How to Support Someone Diagnosed With a Terminal Illness
It’s devastating when a friend or family member is diagnosed with a terminal illness. You want to reach out to help, but you’re often unsure how to handle the situation and what to say—fearful of saying the wrong thing. We’ve compiled a list of ways to help support your loved through this difficult time with help from prevention.com.
Try to Continue With Normal Routines
Trying to carry on with normal life for as long as possible is very important. Include your loved one in activities as you would normally, talk about the same routine things you’ve always chatted about, encourage them to continue with hobbies and pastimes they enjoy.
Be Mindful of Whether They Want Others to Know
Some people are extremely private when it comes to their health, whereas others may be very open and honest with everyone they meet. Follow their lead and only discuss their illness with other people if you feel it’s appropriate and in a situation they would approve of.
Ask Important Questions About Their Future
There will be difficult but important questions to ask about your loved one’s continued care and their last wishes. Bear in mind that they may change their mind about treatment or care choices down the line so you need to establish throughout if they are comfortable with the decisions they’ve made.
Become a Good Listener
Your loved one will be going through a rollercoaster of emotions and will likely need a sounding board. Try to listen without offering your own opinion (unless it’s specifically asked for) and allow them the time and space to work through their feelings and come to terms with their diagnosis and what lies ahead.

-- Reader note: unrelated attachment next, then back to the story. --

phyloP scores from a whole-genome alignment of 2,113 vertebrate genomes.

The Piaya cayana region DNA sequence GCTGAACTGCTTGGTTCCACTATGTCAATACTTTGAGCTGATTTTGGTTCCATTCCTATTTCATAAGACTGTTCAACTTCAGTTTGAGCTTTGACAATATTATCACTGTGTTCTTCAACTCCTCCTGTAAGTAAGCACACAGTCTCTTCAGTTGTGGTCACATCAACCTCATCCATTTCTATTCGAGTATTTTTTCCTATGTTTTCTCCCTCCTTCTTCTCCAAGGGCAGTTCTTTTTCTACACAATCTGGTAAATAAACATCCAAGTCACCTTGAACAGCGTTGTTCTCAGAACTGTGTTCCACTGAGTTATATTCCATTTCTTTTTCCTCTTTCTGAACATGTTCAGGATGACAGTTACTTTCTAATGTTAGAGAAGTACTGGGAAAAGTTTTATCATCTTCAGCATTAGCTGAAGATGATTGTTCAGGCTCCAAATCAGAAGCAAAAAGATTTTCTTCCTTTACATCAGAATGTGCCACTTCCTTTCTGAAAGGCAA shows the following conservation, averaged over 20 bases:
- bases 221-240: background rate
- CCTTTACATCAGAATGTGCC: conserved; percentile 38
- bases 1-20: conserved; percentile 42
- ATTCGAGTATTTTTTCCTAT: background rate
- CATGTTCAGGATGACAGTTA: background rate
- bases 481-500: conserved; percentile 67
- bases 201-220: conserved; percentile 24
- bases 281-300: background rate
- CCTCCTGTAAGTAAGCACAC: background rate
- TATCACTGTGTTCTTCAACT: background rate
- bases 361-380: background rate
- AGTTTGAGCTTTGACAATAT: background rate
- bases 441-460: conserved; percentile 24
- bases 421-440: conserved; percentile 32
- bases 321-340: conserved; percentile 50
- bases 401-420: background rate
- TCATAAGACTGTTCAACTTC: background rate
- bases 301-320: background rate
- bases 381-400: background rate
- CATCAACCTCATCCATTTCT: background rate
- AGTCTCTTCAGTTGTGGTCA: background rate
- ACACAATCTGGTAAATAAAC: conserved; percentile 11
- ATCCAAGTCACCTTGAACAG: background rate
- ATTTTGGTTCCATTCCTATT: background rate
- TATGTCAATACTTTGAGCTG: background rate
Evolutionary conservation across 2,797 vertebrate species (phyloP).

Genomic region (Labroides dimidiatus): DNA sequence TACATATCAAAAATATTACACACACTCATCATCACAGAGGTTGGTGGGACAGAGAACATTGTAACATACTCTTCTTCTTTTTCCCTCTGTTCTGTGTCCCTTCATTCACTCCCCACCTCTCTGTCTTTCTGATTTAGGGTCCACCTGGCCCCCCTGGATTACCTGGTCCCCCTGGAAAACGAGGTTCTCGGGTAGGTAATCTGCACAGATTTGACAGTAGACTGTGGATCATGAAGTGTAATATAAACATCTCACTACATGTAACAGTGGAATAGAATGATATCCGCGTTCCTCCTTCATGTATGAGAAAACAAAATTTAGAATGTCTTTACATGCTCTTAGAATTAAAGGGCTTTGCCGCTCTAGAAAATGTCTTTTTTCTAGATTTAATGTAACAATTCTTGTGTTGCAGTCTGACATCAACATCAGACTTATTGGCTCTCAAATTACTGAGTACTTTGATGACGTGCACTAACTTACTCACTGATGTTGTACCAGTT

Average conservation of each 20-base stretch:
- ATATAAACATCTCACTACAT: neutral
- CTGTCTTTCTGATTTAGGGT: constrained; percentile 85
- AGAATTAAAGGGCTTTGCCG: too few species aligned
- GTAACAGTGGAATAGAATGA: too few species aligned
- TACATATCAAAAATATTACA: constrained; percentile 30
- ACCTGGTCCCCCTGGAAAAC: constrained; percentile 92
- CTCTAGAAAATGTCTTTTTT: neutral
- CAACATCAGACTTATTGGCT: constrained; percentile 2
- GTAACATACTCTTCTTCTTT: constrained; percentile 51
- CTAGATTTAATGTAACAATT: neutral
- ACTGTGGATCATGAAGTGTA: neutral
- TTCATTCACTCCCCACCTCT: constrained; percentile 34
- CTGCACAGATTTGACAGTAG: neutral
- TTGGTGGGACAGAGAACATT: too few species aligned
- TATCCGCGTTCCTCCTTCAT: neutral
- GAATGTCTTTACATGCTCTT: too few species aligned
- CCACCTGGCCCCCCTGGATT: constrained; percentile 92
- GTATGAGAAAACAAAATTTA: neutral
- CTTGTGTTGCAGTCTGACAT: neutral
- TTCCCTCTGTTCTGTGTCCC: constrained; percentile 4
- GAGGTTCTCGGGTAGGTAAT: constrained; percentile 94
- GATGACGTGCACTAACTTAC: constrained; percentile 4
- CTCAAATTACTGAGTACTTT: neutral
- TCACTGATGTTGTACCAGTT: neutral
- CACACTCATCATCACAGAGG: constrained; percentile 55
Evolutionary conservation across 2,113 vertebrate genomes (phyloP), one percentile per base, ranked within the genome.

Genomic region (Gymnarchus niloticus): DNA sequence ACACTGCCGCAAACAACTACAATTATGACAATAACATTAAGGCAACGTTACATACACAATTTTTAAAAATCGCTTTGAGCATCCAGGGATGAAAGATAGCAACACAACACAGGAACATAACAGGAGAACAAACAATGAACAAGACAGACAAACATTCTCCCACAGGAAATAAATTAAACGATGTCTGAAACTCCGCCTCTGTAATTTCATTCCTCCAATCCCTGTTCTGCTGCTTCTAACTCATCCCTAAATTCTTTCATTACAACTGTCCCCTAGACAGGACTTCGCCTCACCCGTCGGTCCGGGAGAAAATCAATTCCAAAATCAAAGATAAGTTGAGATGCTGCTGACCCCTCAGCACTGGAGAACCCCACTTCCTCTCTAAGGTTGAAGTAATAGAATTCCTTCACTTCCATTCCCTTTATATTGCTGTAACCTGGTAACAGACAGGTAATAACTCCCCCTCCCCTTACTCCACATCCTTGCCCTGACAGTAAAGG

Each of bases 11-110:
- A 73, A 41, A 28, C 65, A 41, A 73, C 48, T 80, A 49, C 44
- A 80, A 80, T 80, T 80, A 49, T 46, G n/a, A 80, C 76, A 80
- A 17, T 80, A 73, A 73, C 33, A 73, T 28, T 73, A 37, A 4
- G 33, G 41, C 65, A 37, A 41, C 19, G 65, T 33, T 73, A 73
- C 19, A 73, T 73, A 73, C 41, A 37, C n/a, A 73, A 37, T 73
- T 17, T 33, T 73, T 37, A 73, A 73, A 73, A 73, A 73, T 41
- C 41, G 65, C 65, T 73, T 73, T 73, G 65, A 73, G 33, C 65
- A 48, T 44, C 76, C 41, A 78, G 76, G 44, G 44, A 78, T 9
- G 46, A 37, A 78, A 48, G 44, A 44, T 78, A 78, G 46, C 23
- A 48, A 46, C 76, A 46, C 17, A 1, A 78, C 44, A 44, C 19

Help Them Create a Wish List or Bucket List
Ask your loved one if they would like to create a bucket list of things to do and help them to achieve some of the things on the list.
Get Other Family Members Involved
Taking care of a loved one who is terminally ill shouldn’t be the sole responsibility of one person. Enlist the help of other family members and close friends. Tap into people’s expertise to help with legal matters, insurance details, care routines, financial arrangements, etc.
Don’t Be in Denial
Refusing to accept a situation or pretending that everything will be OK is not a healthy way to move forward for anyone. Everyone needs to face this with an honest and united front, sharing support and not offering any false hope.
Help Maintain Dignity
Terminal illnesses can rob people of their basic functions. It will often be difficult for your loved one to ask for help out of embarrassment or fear of being a burden. Tackling this takes tact and diplomacy to ensure their dignity is maintained as much as possible. You’ll also need to respect their privacy. Don’t talk to them as though they’re a child and don’t talk about them while they’re in the same room.
Don’t Assume They Won’t Want to See You
Don’t stay away for fear of intruding or crowding your loved one, fearing that they won’t want to see you. They will be glad to have the support and company, particularly near the end.
Reach Out and Touch Them
The human touch is very healing and comforting and reaching out to hold someone’s hand or giving them a hug is a great way to make someone feel loved and supported. Combing or brushing people’s hair, moisturizing their hands and arms or feet, or gently rubbing their back will help reassure them and help them relax.
Laugh With Them
Laughter is fantastic medicine and helps to lift the gloom. Watch funny films and TV programs together, share funny family memories, tell silly jokes and create lasting memories.
ALS News Today is strictly a news and information website about the disease. It does not provide medical advice, diagnosis or treatment. This content is not intended to be a substitute for professional medical advice, diagnosis, or treatment. Always seek the advice of your physician or another qualified health provider with any questions you may have regarding a medical condition. Never disregard professional medical advice or delay in seeking it because of something you have read on this website.